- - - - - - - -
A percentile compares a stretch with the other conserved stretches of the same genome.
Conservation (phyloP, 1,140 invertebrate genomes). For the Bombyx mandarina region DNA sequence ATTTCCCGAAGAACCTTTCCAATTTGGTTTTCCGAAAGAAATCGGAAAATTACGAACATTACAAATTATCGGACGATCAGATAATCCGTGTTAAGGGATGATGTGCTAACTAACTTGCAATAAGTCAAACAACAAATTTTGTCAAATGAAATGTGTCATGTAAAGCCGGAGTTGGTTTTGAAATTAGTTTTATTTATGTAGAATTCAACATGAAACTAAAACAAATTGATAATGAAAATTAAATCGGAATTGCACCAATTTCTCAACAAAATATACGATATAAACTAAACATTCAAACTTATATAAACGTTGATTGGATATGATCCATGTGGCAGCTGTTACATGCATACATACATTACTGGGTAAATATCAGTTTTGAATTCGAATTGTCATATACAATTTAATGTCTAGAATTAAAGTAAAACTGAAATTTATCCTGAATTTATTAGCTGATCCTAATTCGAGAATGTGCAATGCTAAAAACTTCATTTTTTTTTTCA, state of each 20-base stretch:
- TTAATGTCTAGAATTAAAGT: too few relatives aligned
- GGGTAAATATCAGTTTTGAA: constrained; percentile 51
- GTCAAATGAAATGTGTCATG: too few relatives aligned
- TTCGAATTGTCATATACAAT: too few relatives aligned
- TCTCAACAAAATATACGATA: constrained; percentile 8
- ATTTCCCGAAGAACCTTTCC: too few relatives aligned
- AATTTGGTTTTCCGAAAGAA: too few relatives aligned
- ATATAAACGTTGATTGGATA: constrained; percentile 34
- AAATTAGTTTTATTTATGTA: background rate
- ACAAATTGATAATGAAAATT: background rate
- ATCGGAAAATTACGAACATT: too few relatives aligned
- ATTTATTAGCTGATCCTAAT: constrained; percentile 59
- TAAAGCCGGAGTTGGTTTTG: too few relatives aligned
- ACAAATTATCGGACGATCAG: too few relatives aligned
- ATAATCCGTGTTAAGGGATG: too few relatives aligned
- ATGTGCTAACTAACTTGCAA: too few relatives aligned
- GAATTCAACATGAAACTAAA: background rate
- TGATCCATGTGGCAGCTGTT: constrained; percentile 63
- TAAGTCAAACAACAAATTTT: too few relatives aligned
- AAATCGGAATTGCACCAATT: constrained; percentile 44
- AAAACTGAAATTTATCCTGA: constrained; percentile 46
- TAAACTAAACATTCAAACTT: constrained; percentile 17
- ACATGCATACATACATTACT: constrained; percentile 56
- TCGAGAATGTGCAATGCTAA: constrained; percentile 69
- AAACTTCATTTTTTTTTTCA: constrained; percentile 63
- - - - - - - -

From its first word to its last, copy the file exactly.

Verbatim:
A percentile compares a stretch with the other conserved stretches of the same genome.
Conservation (phyloP, 1,140 invertebrate genomes). For the Bombyx mandarina region DNA sequence ATTTCCCGAAGAACCTTTCCAATTTGGTTTTCCGAAAGAAATCGGAAAATTACGAACATTACAAATTATCGGACGATCAGATAATCCGTGTTAAGGGATGATGTGCTAACTAACTTGCAATAAGTCAAACAACAAATTTTGTCAAATGAAATGTGTCATGTAAAGCCGGAGTTGGTTTTGAAATTAGTTTTATTTATGTAGAATTCAACATGAAACTAAAACAAATTGATAATGAAAATTAAATCGGAATTGCACCAATTTCTCAACAAAATATACGATATAAACTAAACATTCAAACTTATATAAACGTTGATTGGATATGATCCATGTGGCAGCTGTTACATGCATACATACATTACTGGGTAAATATCAGTTTTGAATTCGAATTGTCATATACAATTTAATGTCTAGAATTAAAGTAAAACTGAAATTTATCCTGAATTTATTAGCTGATCCTAATTCGAGAATGTGCAATGCTAAAAACTTCATTTTTTTTTTCA, state of each 20-base stretch:
- TTAATGTCTAGAATTAAAGT: too few relatives aligned
- GGGTAAATATCAGTTTTGAA: constrained; percentile 51
- GTCAAATGAAATGTGTCATG: too few relatives aligned
- TTCGAATTGTCATATACAAT: too few relatives aligned
- TCTCAACAAAATATACGATA: constrained; percentile 8
- ATTTCCCGAAGAACCTTTCC: too few relatives aligned
- AATTTGGTTTTCCGAAAGAA: too few relatives aligned
- ATATAAACGTTGATTGGATA: constrained; percentile 34
- AAATTAGTTTTATTTATGTA: background rate
- ACAAATTGATAATGAAAATT: background rate
- ATCGGAAAATTACGAACATT: too few relatives aligned
- ATTTATTAGCTGATCCTAAT: constrained; percentile 59
- TAAAGCCGGAGTTGGTTTTG: too few relatives aligned
- ACAAATTATCGGACGATCAG: too few relatives aligned
- ATAATCCGTGTTAAGGGATG: too few relatives aligned
- ATGTGCTAACTAACTTGCAA: too few relatives aligned
- GAATTCAACATGAAACTAAA: background rate
- TGATCCATGTGGCAGCTGTT: constrained; percentile 63
- TAAGTCAAACAACAAATTTT: too few relatives aligned
- AAATCGGAATTGCACCAATT: constrained; percentile 44
- AAAACTGAAATTTATCCTGA: constrained; percentile 46
- TAAACTAAACATTCAAACTT: constrained; percentile 17
- ACATGCATACATACATTACT: constrained; percentile 56
- TCGAGAATGTGCAATGCTAA: constrained; percentile 69
- AAACTTCATTTTTTTTTTCA: constrained; percentile 63